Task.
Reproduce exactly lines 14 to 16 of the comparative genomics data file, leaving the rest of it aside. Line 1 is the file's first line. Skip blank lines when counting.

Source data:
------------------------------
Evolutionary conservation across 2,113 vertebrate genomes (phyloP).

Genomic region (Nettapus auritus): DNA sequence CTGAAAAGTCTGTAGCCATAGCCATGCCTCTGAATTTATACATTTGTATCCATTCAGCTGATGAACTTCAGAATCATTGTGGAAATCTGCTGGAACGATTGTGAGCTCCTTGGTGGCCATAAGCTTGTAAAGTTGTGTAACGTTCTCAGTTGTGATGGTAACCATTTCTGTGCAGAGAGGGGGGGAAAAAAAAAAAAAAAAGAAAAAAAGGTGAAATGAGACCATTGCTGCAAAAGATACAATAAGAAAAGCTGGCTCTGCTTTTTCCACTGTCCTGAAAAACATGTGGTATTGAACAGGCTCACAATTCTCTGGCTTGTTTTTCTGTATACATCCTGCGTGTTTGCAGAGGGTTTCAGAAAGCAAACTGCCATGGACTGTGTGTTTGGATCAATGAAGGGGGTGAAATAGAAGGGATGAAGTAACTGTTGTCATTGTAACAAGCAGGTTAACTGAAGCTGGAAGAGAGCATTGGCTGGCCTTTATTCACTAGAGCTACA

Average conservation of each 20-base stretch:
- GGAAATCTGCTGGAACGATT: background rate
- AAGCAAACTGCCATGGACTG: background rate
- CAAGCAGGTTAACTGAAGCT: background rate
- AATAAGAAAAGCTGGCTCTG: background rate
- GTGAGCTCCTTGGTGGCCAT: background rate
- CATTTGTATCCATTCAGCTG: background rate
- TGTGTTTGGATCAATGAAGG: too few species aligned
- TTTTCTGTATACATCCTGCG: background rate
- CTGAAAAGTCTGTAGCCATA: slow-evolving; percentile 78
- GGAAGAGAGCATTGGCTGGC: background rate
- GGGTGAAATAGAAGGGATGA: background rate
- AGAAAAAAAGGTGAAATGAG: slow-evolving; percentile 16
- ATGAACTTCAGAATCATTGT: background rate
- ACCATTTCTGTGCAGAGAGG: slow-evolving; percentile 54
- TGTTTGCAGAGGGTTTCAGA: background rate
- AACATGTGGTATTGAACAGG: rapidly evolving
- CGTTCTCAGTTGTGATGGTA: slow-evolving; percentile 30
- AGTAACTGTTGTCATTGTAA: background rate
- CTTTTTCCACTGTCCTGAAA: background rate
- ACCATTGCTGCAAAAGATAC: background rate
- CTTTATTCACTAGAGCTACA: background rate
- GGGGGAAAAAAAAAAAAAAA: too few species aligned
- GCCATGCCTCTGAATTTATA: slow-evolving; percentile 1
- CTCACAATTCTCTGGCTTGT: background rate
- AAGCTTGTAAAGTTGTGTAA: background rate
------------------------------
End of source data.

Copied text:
- GGGTGAAATAGAAGGGATGA: background rate
- AGAAAAAAAGGTGAAATGAG: slow-evolving; percentile 16
- ATGAACTTCAGAATCATTGT: background rate